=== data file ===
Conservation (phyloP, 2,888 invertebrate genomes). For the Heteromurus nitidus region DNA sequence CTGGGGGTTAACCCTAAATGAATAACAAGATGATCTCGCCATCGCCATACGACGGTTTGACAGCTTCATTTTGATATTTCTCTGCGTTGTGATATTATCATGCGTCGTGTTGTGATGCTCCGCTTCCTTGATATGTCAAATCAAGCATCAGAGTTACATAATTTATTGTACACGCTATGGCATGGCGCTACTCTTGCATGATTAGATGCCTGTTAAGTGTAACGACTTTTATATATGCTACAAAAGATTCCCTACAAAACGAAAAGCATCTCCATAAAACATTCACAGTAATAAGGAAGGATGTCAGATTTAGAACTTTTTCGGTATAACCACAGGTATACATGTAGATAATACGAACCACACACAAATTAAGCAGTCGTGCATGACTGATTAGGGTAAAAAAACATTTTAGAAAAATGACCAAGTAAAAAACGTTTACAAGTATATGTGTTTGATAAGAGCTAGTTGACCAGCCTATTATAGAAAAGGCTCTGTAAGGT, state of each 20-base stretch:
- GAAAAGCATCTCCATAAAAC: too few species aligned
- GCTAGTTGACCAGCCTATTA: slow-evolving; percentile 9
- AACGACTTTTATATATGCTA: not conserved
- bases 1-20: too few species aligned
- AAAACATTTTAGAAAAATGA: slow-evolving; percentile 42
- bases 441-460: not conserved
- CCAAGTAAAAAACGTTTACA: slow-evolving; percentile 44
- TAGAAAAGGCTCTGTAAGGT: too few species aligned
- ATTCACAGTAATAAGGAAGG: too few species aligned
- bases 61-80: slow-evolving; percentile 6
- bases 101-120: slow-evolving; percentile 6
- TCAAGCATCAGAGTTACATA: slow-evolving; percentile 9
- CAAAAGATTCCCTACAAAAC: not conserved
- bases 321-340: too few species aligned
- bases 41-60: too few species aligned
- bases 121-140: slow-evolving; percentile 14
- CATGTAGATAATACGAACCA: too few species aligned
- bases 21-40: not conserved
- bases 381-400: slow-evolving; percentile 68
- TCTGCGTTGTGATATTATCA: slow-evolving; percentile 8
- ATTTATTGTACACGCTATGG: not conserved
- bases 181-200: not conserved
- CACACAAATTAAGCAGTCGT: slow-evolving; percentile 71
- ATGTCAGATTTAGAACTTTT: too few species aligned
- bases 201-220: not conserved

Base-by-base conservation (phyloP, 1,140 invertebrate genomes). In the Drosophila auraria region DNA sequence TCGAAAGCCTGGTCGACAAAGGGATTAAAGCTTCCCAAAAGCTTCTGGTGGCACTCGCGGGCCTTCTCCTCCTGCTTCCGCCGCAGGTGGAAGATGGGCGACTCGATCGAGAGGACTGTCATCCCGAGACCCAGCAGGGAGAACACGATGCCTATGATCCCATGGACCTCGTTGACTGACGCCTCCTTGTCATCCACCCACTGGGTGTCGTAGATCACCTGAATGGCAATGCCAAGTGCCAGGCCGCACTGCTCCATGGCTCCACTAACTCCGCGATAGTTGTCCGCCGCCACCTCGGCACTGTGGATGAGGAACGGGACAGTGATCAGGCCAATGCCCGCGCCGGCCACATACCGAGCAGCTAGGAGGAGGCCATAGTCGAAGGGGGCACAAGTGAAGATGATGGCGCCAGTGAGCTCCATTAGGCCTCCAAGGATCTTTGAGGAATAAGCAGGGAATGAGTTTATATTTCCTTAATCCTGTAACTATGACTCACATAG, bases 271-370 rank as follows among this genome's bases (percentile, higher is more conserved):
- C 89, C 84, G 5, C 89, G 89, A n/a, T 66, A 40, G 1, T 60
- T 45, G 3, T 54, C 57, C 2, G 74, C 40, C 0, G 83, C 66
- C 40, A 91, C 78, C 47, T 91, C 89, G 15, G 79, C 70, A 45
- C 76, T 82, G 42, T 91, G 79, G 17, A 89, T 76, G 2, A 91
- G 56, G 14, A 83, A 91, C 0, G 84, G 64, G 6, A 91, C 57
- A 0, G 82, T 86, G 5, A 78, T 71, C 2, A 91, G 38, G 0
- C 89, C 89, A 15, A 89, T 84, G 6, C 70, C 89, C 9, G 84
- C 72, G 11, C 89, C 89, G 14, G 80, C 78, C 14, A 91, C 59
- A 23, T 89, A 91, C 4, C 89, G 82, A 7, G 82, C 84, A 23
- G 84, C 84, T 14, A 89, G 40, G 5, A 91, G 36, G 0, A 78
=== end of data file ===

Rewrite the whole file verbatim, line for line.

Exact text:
Conservation (phyloP, 2,888 invertebrate genomes). For the Heteromurus nitidus region DNA sequence CTGGGGGTTAACCCTAAATGAATAACAAGATGATCTCGCCATCGCCATACGACGGTTTGACAGCTTCATTTTGATATTTCTCTGCGTTGTGATATTATCATGCGTCGTGTTGTGATGCTCCGCTTCCTTGATATGTCAAATCAAGCATCAGAGTTACATAATTTATTGTACACGCTATGGCATGGCGCTACTCTTGCATGATTAGATGCCTGTTAAGTGTAACGACTTTTATATATGCTACAAAAGATTCCCTACAAAACGAAAAGCATCTCCATAAAACATTCACAGTAATAAGGAAGGATGTCAGATTTAGAACTTTTTCGGTATAACCACAGGTATACATGTAGATAATACGAACCACACACAAATTAAGCAGTCGTGCATGACTGATTAGGGTAAAAAAACATTTTAGAAAAATGACCAAGTAAAAAACGTTTACAAGTATATGTGTTTGATAAGAGCTAGTTGACCAGCCTATTATAGAAAAGGCTCTGTAAGGT, state of each 20-base stretch:
- GAAAAGCATCTCCATAAAAC: too few species aligned
- GCTAGTTGACCAGCCTATTA: slow-evolving; percentile 9
- AACGACTTTTATATATGCTA: not conserved
- bases 1-20: too few species aligned
- AAAACATTTTAGAAAAATGA: slow-evolving; percentile 42
- bases 441-460: not conserved
- CCAAGTAAAAAACGTTTACA: slow-evolving; percentile 44
- TAGAAAAGGCTCTGTAAGGT: too few species aligned
- ATTCACAGTAATAAGGAAGG: too few species aligned
- bases 61-80: slow-evolving; percentile 6
- bases 101-120: slow-evolving; percentile 6
- TCAAGCATCAGAGTTACATA: slow-evolving; percentile 9
- CAAAAGATTCCCTACAAAAC: not conserved
- bases 321-340: too few species aligned
- bases 41-60: too few species aligned
- bases 121-140: slow-evolving; percentile 14
- CATGTAGATAATACGAACCA: too few species aligned
- bases 21-40: not conserved
- bases 381-400: slow-evolving; percentile 68
- TCTGCGTTGTGATATTATCA: slow-evolving; percentile 8
- ATTTATTGTACACGCTATGG: not conserved
- bases 181-200: not conserved
- CACACAAATTAAGCAGTCGT: slow-evolving; percentile 71
- ATGTCAGATTTAGAACTTTT: too few species aligned
- bases 201-220: not conserved

Base-by-base conservation (phyloP, 1,140 invertebrate genomes). In the Drosophila auraria region DNA sequence TCGAAAGCCTGGTCGACAAAGGGATTAAAGCTTCCCAAAAGCTTCTGGTGGCACTCGCGGGCCTTCTCCTCCTGCTTCCGCCGCAGGTGGAAGATGGGCGACTCGATCGAGAGGACTGTCATCCCGAGACCCAGCAGGGAGAACACGATGCCTATGATCCCATGGACCTCGTTGACTGACGCCTCCTTGTCATCCACCCACTGGGTGTCGTAGATCACCTGAATGGCAATGCCAAGTGCCAGGCCGCACTGCTCCATGGCTCCACTAACTCCGCGATAGTTGTCCGCCGCCACCTCGGCACTGTGGATGAGGAACGGGACAGTGATCAGGCCAATGCCCGCGCCGGCCACATACCGAGCAGCTAGGAGGAGGCCATAGTCGAAGGGGGCACAAGTGAAGATGATGGCGCCAGTGAGCTCCATTAGGCCTCCAAGGATCTTTGAGGAATAAGCAGGGAATGAGTTTATATTTCCTTAATCCTGTAACTATGACTCACATAG, bases 271-370 rank as follows among this genome's bases (percentile, higher is more conserved):
- C 89, C 84, G 5, C 89, G 89, A n/a, T 66, A 40, G 1, T 60
- T 45, G 3, T 54, C 57, C 2, G 74, C 40, C 0, G 83, C 66
- C 40, A 91, C 78, C 47, T 91, C 89, G 15, G 79, C 70, A 45
- C 76, T 82, G 42, T 91, G 79, G 17, A 89, T 76, G 2, A 91
- G 56, G 14, A 83, A 91, C 0, G 84, G 64, G 6, A 91, C 57
- A 0, G 82, T 86, G 5, A 78, T 71, C 2, A 91, G 38, G 0
- C 89, C 89, A 15, A 89, T 84, G 6, C 70, C 89, C 9, G 84
- C 72, G 11, C 89, C 89, G 14, G 80, C 78, C 14, A 91, C 59
- A 23, T 89, A 91, C 4, C 89, G 82, A 7, G 82, C 84, A 23
- G 84, C 84, T 14, A 89, G 40, G 5, A 91, G 36, G 0, A 78